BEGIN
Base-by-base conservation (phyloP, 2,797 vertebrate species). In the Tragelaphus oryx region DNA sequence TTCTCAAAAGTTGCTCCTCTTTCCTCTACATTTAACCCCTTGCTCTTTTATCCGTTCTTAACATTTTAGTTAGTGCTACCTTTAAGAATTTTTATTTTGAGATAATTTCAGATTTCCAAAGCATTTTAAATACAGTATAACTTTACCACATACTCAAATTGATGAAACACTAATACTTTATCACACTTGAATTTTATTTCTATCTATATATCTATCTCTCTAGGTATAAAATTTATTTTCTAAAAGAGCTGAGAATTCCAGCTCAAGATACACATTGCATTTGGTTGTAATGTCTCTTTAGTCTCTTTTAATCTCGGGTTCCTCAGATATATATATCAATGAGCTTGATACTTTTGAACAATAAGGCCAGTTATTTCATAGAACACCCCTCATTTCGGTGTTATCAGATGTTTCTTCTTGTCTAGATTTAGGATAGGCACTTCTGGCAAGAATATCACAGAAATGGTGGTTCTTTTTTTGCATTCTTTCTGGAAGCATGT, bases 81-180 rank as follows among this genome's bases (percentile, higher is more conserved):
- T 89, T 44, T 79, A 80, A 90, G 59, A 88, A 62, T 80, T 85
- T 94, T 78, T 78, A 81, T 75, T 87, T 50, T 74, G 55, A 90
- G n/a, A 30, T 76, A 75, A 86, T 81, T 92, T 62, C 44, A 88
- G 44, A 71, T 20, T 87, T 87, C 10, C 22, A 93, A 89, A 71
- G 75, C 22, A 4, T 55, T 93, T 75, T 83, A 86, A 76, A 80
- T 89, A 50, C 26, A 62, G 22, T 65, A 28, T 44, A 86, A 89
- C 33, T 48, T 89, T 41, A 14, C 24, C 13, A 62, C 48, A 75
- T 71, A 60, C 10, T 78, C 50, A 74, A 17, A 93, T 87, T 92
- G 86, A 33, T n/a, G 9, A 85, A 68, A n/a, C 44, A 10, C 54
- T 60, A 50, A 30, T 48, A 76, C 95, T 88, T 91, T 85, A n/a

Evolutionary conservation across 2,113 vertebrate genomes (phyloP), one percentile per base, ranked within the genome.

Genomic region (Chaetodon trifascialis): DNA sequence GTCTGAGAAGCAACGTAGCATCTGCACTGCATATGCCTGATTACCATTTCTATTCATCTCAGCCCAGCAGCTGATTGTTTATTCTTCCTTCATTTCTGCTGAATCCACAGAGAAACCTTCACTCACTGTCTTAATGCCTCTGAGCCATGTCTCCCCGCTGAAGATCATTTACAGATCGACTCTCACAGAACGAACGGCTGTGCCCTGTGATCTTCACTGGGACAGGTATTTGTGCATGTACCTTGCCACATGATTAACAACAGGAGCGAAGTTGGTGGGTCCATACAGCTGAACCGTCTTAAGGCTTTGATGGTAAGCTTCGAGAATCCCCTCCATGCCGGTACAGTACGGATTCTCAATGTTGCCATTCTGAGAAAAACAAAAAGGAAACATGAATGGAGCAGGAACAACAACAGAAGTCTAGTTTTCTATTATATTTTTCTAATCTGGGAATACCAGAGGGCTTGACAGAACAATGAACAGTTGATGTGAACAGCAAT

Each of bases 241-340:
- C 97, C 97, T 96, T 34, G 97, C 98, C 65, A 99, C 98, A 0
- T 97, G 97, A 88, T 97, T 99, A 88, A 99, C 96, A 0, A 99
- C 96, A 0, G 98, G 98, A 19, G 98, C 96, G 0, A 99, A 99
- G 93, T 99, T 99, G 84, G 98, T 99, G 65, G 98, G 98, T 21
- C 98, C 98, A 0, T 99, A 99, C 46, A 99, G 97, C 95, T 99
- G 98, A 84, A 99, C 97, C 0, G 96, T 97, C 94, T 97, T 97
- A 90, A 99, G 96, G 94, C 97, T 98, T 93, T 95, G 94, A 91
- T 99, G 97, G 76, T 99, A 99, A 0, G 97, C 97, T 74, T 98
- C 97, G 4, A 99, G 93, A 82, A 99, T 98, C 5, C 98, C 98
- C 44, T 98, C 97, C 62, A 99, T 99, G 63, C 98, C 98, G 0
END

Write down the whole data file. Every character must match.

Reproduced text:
Base-by-base conservation (phyloP, 2,797 vertebrate species). In the Tragelaphus oryx region DNA sequence TTCTCAAAAGTTGCTCCTCTTTCCTCTACATTTAACCCCTTGCTCTTTTATCCGTTCTTAACATTTTAGTTAGTGCTACCTTTAAGAATTTTTATTTTGAGATAATTTCAGATTTCCAAAGCATTTTAAATACAGTATAACTTTACCACATACTCAAATTGATGAAACACTAATACTTTATCACACTTGAATTTTATTTCTATCTATATATCTATCTCTCTAGGTATAAAATTTATTTTCTAAAAGAGCTGAGAATTCCAGCTCAAGATACACATTGCATTTGGTTGTAATGTCTCTTTAGTCTCTTTTAATCTCGGGTTCCTCAGATATATATATCAATGAGCTTGATACTTTTGAACAATAAGGCCAGTTATTTCATAGAACACCCCTCATTTCGGTGTTATCAGATGTTTCTTCTTGTCTAGATTTAGGATAGGCACTTCTGGCAAGAATATCACAGAAATGGTGGTTCTTTTTTTGCATTCTTTCTGGAAGCATGT, bases 81-180 rank as follows among this genome's bases (percentile, higher is more conserved):
- T 89, T 44, T 79, A 80, A 90, G 59, A 88, A 62, T 80, T 85
- T 94, T 78, T 78, A 81, T 75, T 87, T 50, T 74, G 55, A 90
- G n/a, A 30, T 76, A 75, A 86, T 81, T 92, T 62, C 44, A 88
- G 44, A 71, T 20, T 87, T 87, C 10, C 22, A 93, A 89, A 71
- G 75, C 22, A 4, T 55, T 93, T 75, T 83, A 86, A 76, A 80
- T 89, A 50, C 26, A 62, G 22, T 65, A 28, T 44, A 86, A 89
- C 33, T 48, T 89, T 41, A 14, C 24, C 13, A 62, C 48, A 75
- T 71, A 60, C 10, T 78, C 50, A 74, A 17, A 93, T 87, T 92
- G 86, A 33, T n/a, G 9, A 85, A 68, A n/a, C 44, A 10, C 54
- T 60, A 50, A 30, T 48, A 76, C 95, T 88, T 91, T 85, A n/a

Evolutionary conservation across 2,113 vertebrate genomes (phyloP), one percentile per base, ranked within the genome.

Genomic region (Chaetodon trifascialis): DNA sequence GTCTGAGAAGCAACGTAGCATCTGCACTGCATATGCCTGATTACCATTTCTATTCATCTCAGCCCAGCAGCTGATTGTTTATTCTTCCTTCATTTCTGCTGAATCCACAGAGAAACCTTCACTCACTGTCTTAATGCCTCTGAGCCATGTCTCCCCGCTGAAGATCATTTACAGATCGACTCTCACAGAACGAACGGCTGTGCCCTGTGATCTTCACTGGGACAGGTATTTGTGCATGTACCTTGCCACATGATTAACAACAGGAGCGAAGTTGGTGGGTCCATACAGCTGAACCGTCTTAAGGCTTTGATGGTAAGCTTCGAGAATCCCCTCCATGCCGGTACAGTACGGATTCTCAATGTTGCCATTCTGAGAAAAACAAAAAGGAAACATGAATGGAGCAGGAACAACAACAGAAGTCTAGTTTTCTATTATATTTTTCTAATCTGGGAATACCAGAGGGCTTGACAGAACAATGAACAGTTGATGTGAACAGCAAT

Each of bases 241-340:
- C 97, C 97, T 96, T 34, G 97, C 98, C 65, A 99, C 98, A 0
- T 97, G 97, A 88, T 97, T 99, A 88, A 99, C 96, A 0, A 99
- C 96, A 0, G 98, G 98, A 19, G 98, C 96, G 0, A 99, A 99
- G 93, T 99, T 99, G 84, G 98, T 99, G 65, G 98, G 98, T 21
- C 98, C 98, A 0, T 99, A 99, C 46, A 99, G 97, C 95, T 99
- G 98, A 84, A 99, C 97, C 0, G 96, T 97, C 94, T 97, T 97
- A 90, A 99, G 96, G 94, C 97, T 98, T 93, T 95, G 94, A 91
- T 99, G 97, G 76, T 99, A 99, A 0, G 97, C 97, T 74, T 98
- C 97, G 4, A 99, G 93, A 82, A 99, T 98, C 5, C 98, C 98
- C 44, T 98, C 97, C 62, A 99, T 99, G 63, C 98, C 98, G 0